# Scalar control of motor

By Dmitry Levkin
Scalar control (frequency control) is a control technique of a brushless AC motor, which is to keep the voltage/frequency ratio (V/Hz) constant throughout the full operating speed range, with control only the magnitude and frequency of the supply voltage.

The V/Hz ratio is calculated based on the rated values ​​(voltage and frequency) of the controlled AC motor. By keeping the value of the V/Hz ratio constant, we can maintain a relatively constant magnetic flux in the motor gap. If the V/Hz ratio increases, then the motor becomes overexcited and vice versa if the ratio decreases the motor is in an unexcited state.

The dependence of the power supply frequency of the electric motor from time for scalar control
Voltage variation of the motor power during scalar control

At low speed, it is necessary to compensate the voltage drop across the stator resistance, therefore, the V/Hz ratio at low speed is set higher than the rated value. The scalar control technique is most widely used to control induction electric motors.

## As applied to induction motors

At the scalar control method, the induction motor speed is controlled by setting the voltage and frequency of the stator, so that the magnetic field in the gap is maintained at the desired value. To maintain a constant magnetic field in the gap, the V/Hz ratio must be constant at different speeds.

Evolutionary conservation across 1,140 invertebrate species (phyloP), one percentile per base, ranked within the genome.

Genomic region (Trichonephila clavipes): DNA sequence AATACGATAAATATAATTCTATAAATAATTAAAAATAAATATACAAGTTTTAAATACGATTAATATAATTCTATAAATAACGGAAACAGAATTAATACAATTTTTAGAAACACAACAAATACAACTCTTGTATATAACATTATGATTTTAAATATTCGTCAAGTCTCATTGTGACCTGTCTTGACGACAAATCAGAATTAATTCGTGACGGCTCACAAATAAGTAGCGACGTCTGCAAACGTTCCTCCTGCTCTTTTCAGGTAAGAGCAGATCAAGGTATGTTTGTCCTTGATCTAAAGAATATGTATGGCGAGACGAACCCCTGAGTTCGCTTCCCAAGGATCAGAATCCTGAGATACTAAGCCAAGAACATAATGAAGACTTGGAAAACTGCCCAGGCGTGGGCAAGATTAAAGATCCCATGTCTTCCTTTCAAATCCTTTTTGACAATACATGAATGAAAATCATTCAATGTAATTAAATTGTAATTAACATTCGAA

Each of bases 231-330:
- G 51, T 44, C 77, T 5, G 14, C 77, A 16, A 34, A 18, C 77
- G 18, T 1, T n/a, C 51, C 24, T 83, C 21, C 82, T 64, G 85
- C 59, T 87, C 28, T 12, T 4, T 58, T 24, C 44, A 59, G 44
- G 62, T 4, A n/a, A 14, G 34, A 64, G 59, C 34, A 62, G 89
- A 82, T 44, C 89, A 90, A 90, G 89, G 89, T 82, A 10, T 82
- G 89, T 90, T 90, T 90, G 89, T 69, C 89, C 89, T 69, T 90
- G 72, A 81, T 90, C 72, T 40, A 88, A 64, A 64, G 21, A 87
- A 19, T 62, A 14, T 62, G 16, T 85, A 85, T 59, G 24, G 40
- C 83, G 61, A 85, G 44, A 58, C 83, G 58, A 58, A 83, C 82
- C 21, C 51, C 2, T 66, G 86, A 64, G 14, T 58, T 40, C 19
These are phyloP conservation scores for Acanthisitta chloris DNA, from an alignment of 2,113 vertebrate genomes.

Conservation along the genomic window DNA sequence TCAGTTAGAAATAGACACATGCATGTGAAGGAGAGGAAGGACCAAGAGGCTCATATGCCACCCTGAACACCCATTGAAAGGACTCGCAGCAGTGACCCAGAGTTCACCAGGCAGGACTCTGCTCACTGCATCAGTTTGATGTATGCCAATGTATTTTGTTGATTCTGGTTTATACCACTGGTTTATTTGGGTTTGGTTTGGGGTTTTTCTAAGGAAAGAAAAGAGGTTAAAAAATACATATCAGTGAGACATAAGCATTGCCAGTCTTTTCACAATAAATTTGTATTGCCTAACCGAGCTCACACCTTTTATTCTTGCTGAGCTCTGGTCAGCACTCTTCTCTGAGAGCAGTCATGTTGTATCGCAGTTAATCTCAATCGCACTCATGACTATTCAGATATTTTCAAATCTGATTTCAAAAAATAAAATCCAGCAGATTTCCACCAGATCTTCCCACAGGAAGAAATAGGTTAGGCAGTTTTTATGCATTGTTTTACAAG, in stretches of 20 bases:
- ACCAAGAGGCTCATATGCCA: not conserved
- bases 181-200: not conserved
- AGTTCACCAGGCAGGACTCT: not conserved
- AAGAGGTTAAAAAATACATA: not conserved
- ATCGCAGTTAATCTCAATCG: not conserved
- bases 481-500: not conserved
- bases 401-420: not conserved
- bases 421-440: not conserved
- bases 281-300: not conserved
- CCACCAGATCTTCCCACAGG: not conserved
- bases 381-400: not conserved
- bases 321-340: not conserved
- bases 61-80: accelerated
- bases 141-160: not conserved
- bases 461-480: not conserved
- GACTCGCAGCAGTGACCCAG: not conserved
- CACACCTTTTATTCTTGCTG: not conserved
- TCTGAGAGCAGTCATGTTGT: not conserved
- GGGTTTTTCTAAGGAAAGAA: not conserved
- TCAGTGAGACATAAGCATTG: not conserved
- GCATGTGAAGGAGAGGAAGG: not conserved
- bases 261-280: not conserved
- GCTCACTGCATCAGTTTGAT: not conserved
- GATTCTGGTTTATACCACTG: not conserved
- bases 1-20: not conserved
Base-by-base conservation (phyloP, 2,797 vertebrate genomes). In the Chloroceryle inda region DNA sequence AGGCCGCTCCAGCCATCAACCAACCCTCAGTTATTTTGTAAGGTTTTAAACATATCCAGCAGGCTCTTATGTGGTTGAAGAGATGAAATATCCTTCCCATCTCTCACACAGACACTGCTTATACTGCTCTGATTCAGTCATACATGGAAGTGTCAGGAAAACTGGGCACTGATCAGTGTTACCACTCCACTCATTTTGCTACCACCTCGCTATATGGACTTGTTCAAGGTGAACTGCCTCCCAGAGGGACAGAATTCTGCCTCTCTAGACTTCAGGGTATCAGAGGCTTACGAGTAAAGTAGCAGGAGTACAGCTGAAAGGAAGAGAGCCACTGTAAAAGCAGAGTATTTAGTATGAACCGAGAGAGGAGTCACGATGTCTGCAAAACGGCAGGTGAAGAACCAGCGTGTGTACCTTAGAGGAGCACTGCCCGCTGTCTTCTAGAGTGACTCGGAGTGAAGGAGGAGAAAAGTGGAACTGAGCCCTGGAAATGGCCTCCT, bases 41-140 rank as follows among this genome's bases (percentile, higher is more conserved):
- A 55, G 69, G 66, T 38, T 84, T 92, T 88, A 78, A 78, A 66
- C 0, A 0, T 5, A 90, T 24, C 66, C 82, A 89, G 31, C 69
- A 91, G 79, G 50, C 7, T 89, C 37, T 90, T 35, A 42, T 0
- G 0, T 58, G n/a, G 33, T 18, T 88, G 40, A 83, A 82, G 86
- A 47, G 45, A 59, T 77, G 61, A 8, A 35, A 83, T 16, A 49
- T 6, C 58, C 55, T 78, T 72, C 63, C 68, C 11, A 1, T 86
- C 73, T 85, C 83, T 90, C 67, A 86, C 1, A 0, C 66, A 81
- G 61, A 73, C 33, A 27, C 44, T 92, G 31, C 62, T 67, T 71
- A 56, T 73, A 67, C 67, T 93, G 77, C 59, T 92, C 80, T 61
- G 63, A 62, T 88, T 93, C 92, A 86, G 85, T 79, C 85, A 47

Scalar control without speed sensor

As the speed increases, the stator supply voltage must also increase proportionally. However, the synchronous speed (frequency) of the induction motor is not equal to the rotation speed (frequency) of the shaft, and the slip of the induction motor depends on the load. Thus, the controller with scalar control without feedback cannot accurately control the speed when there is a load. To solve this problem, speed feedback and, therefore, slip compensation can be added to the control system [2].

Scalar control with speed sensor

## When used

Scalar control of AC motors is a good alternative for applications where there is no variable load and no good dynamics (fans, pumps) are required. The scalar control does not require a rotor position sensor, and the rotor speed can be estimated from the frequency of the supply voltage. When scalar control is used, a high-performance digital signal processor is not required, as is the case with vector control.